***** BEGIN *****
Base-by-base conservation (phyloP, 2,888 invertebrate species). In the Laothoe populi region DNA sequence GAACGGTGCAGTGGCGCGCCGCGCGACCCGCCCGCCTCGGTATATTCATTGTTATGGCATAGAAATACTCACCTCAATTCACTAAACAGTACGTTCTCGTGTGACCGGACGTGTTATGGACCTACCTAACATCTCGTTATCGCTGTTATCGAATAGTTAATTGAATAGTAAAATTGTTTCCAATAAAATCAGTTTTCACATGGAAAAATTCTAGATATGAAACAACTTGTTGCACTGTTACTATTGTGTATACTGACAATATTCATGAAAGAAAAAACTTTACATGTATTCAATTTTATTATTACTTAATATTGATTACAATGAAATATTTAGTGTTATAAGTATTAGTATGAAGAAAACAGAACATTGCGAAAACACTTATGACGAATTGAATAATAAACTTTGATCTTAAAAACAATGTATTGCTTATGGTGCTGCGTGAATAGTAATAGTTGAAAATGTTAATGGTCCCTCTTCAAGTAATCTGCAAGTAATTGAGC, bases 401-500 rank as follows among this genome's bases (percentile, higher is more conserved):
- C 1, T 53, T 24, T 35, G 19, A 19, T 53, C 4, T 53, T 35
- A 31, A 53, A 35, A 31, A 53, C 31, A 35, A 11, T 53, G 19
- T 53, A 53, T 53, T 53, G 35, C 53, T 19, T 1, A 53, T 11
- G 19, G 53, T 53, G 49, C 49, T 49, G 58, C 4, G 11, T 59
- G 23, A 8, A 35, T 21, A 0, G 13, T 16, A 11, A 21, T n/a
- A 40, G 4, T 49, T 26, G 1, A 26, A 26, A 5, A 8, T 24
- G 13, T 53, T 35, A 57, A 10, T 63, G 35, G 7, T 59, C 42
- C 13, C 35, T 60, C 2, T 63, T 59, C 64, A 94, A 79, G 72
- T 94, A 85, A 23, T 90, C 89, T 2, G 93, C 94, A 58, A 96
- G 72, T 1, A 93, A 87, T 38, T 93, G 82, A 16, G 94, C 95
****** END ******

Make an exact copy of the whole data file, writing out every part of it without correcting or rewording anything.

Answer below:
Base-by-base conservation (phyloP, 2,888 invertebrate species). In the Laothoe populi region DNA sequence GAACGGTGCAGTGGCGCGCCGCGCGACCCGCCCGCCTCGGTATATTCATTGTTATGGCATAGAAATACTCACCTCAATTCACTAAACAGTACGTTCTCGTGTGACCGGACGTGTTATGGACCTACCTAACATCTCGTTATCGCTGTTATCGAATAGTTAATTGAATAGTAAAATTGTTTCCAATAAAATCAGTTTTCACATGGAAAAATTCTAGATATGAAACAACTTGTTGCACTGTTACTATTGTGTATACTGACAATATTCATGAAAGAAAAAACTTTACATGTATTCAATTTTATTATTACTTAATATTGATTACAATGAAATATTTAGTGTTATAAGTATTAGTATGAAGAAAACAGAACATTGCGAAAACACTTATGACGAATTGAATAATAAACTTTGATCTTAAAAACAATGTATTGCTTATGGTGCTGCGTGAATAGTAATAGTTGAAAATGTTAATGGTCCCTCTTCAAGTAATCTGCAAGTAATTGAGC, bases 401-500 rank as follows among this genome's bases (percentile, higher is more conserved):
- C 1, T 53, T 24, T 35, G 19, A 19, T 53, C 4, T 53, T 35
- A 31, A 53, A 35, A 31, A 53, C 31, A 35, A 11, T 53, G 19
- T 53, A 53, T 53, T 53, G 35, C 53, T 19, T 1, A 53, T 11
- G 19, G 53, T 53, G 49, C 49, T 49, G 58, C 4, G 11, T 59
- G 23, A 8, A 35, T 21, A 0, G 13, T 16, A 11, A 21, T n/a
- A 40, G 4, T 49, T 26, G 1, A 26, A 26, A 5, A 8, T 24
- G 13, T 53, T 35, A 57, A 10, T 63, G 35, G 7, T 59, C 42
- C 13, C 35, T 60, C 2, T 63, T 59, C 64, A 94, A 79, G 72
- T 94, A 85, A 23, T 90, C 89, T 2, G 93, C 94, A 58, A 96
- G 72, T 1, A 93, A 87, T 38, T 93, G 82, A 16, G 94, C 95